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University of New Brunswick

Action Alerts

ACTION ALERT: Reinstate funding to the Canadian Environmental Network

Friday, 03 February 2017
by Raissa Marks
The Canadian Environmental Network and its provincial affiliate networks need your help!

Historically, the Canadian Environmental Network and its provincial affiliate networks including the NBEN received annual core funding from the Government of Canada. This was used to facilitate networking on environmental issues across the country, coordinate national and provincial issue-based caucuses, coordinate ENGO participation in federal public consultation processes, and maintain open lines of communication between ENGOs and the federal government.

In 2011, as part of the across-the-board cuts to civil society organizations by the previous federal government, all federal funding to the RCEN and its provincial affiliate networks was cut. This left the national network and most of the affiliates with functioning primarily on a voluntary basis with limited capacity to do their work.

There is hope that the current government will provide for renewed funding in its upcoming budget. This funding is crucial for the survival of the national network and many of the provincial affiliate networks. A proposal has been submitted. It now needs strong and immediate support from environmental groups and individuals across the country.

This is where you come in!

Please take a few minutes to write to Prime Minister Trudeau and your MP telling them why you value the RCEN, your provincial affiliate network, or environmental networking at the national level in general. Feel free to use the template letter provided below. You can personalize it based on your experience or simply copy and paste.

Trudeau’s email is justin.trudeau@parl.gc.ca and you can find your MP’s email here: http://www.parl.gc.ca/Parliamentarians/en/members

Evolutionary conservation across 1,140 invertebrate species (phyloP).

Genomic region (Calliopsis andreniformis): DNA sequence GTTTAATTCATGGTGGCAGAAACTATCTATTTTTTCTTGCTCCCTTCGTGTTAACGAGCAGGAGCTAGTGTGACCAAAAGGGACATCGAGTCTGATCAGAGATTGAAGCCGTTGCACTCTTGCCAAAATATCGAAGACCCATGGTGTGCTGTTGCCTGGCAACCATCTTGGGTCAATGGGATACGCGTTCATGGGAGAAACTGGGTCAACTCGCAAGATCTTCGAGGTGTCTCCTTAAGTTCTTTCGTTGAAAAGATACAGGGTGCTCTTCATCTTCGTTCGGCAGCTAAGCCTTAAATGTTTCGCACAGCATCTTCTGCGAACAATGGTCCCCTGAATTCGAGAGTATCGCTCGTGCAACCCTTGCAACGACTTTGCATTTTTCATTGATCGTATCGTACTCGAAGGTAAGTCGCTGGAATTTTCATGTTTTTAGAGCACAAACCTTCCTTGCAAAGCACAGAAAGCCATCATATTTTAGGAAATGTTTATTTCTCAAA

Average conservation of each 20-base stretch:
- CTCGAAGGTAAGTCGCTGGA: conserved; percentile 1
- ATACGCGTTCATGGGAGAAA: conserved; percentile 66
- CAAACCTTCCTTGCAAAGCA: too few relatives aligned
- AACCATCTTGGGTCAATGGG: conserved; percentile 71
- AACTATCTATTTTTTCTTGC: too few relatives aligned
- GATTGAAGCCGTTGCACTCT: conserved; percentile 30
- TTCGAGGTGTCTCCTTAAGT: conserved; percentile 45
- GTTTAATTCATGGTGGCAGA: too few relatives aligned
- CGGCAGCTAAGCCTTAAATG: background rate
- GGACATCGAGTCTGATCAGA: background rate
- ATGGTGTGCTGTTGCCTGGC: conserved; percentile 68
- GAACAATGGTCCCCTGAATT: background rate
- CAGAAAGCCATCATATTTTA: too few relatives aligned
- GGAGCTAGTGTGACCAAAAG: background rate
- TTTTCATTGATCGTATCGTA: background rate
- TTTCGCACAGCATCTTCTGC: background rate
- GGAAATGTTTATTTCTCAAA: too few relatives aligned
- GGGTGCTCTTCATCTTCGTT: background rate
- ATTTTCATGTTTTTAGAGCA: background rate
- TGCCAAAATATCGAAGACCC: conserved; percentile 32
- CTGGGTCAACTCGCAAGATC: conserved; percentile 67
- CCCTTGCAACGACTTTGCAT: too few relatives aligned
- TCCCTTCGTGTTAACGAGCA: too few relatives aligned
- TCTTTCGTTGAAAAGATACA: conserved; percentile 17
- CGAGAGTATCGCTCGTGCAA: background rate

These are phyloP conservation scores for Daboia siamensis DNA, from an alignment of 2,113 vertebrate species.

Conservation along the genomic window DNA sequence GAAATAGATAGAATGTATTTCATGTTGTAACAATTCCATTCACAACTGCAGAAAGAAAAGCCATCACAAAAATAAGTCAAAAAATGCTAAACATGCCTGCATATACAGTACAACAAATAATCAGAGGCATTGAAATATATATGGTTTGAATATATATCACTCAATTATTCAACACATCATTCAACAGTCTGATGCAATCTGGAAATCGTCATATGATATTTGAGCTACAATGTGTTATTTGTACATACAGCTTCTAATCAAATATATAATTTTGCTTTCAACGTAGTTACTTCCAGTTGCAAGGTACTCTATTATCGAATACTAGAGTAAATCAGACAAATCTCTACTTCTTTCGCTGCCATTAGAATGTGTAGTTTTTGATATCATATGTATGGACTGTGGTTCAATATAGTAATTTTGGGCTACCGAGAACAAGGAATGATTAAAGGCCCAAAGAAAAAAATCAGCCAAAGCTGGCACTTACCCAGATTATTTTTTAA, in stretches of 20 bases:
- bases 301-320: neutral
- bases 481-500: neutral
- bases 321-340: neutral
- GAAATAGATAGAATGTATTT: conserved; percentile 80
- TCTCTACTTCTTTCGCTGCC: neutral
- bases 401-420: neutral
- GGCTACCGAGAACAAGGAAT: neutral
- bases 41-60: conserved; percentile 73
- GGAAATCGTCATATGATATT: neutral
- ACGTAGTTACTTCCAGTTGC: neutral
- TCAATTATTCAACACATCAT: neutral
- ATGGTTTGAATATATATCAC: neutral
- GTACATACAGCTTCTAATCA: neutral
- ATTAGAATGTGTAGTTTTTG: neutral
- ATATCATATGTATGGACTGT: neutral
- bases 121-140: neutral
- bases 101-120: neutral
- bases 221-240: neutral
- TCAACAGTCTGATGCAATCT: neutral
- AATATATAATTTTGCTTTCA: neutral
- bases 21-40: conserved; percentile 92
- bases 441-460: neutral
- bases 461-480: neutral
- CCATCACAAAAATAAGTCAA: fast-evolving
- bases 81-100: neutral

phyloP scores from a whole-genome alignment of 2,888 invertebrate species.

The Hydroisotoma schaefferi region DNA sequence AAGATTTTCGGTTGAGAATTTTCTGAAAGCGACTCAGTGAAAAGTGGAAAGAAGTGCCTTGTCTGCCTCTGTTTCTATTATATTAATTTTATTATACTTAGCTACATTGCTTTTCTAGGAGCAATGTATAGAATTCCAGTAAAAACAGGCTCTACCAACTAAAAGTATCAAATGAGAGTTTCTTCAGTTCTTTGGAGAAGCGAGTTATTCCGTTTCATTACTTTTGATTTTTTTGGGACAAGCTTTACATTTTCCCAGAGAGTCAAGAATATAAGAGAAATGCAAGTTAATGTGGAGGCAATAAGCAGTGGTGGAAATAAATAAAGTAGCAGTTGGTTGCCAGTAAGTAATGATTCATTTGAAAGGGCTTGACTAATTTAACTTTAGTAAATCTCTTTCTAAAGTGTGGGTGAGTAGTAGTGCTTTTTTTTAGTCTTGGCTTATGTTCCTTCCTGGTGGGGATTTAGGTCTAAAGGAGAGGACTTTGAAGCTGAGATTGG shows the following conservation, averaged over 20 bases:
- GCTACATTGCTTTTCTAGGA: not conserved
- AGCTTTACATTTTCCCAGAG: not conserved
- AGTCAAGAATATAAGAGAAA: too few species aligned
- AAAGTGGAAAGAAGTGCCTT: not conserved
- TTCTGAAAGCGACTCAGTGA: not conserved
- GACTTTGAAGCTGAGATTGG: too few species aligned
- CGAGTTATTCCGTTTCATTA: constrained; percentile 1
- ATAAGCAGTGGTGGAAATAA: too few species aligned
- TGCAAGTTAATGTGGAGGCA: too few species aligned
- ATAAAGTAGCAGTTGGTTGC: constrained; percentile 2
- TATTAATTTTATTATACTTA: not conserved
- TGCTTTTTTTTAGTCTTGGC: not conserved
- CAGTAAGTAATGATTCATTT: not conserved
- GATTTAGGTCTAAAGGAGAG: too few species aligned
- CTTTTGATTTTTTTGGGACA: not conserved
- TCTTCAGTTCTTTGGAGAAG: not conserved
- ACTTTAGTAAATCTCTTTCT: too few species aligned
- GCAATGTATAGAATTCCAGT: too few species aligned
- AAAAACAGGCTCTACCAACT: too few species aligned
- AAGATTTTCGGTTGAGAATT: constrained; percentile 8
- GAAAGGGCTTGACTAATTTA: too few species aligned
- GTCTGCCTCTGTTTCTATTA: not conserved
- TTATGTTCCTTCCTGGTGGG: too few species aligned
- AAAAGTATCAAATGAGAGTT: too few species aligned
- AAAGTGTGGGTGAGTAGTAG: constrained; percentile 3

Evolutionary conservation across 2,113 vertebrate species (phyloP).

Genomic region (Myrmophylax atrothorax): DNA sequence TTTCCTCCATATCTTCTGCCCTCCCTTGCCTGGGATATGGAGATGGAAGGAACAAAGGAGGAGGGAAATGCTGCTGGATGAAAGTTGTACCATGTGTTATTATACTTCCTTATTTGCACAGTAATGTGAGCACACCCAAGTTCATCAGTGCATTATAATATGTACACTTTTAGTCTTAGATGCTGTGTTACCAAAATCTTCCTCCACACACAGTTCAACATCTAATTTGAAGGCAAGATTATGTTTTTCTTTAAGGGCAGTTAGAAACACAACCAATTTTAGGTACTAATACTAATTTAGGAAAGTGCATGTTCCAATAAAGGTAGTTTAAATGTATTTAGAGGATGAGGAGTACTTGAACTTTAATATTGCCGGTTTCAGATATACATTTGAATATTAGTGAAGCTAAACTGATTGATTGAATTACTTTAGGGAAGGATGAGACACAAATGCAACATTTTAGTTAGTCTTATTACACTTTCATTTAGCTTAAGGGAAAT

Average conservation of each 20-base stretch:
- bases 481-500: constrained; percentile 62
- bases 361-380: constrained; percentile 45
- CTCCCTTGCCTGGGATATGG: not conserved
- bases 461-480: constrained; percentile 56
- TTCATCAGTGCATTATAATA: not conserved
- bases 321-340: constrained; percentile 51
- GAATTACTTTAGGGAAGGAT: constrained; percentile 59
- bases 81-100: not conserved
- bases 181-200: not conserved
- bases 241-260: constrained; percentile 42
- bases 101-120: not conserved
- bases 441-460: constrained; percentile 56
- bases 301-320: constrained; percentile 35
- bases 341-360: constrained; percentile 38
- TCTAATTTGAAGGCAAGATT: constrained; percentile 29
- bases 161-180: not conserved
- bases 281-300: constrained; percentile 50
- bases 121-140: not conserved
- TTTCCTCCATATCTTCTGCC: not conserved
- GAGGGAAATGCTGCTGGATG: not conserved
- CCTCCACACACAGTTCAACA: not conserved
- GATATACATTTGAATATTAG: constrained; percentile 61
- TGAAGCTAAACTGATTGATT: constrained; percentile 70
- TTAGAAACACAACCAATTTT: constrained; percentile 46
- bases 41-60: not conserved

Let’s show our federal politicians that a strong, well-connected grassroots environmental community is essential to a strong Canada!

Draft Template Letter:

Dear Prime Minister Trudeau,

I am writing to ask that annual core funding to the Canadian Environmental Network (RCEN) be reinstated.

Historically, the RCEN provided a crucial link between environmental groups across the country, both large and small. This link was vital in helping communities address environmental issues right across the country and ensuring a robust approach to the development of environmental policy in Canada.

Since funding was cut in 2011, the RCEN and most of its provincial affiliate networks have been functioning primarily on a voluntary basis with limited capacity to do their work. This is not acceptable. A strong, well-connected grassroots environmental community is essential to a strong Canada. I urge you to reinstate core funding for this crucial work immediately.

Sincerely,

Still Time to Submit Comments - Snowmobile Trail Development up Mount Carleton

Monday, 21 November 2016
by Roberta Clowater, Canadian Parks and Wilderness Society - New Brunswick Chapter
You can still send in your comments until end of day Nov 21 (Monday) on the environmental assessment report about the proposed snowmobile trail at Mount Carleton Provincial Park. If you're not sure what to say, Canadian Parks and Wilderness Society - NB Chapter has summarized some of our key messages here: http://cpawsnb.org/images/upload/key_messages_EIA.pdf

Please send comments or questions to: lynn.white@gnb.ca or mail to: Lynn White, Department of Tourism, Heritage and Culture, P.O. Box 6000, Fredericton, NB E3B 5H1.
Les terres de la Couronne et l’intérêt public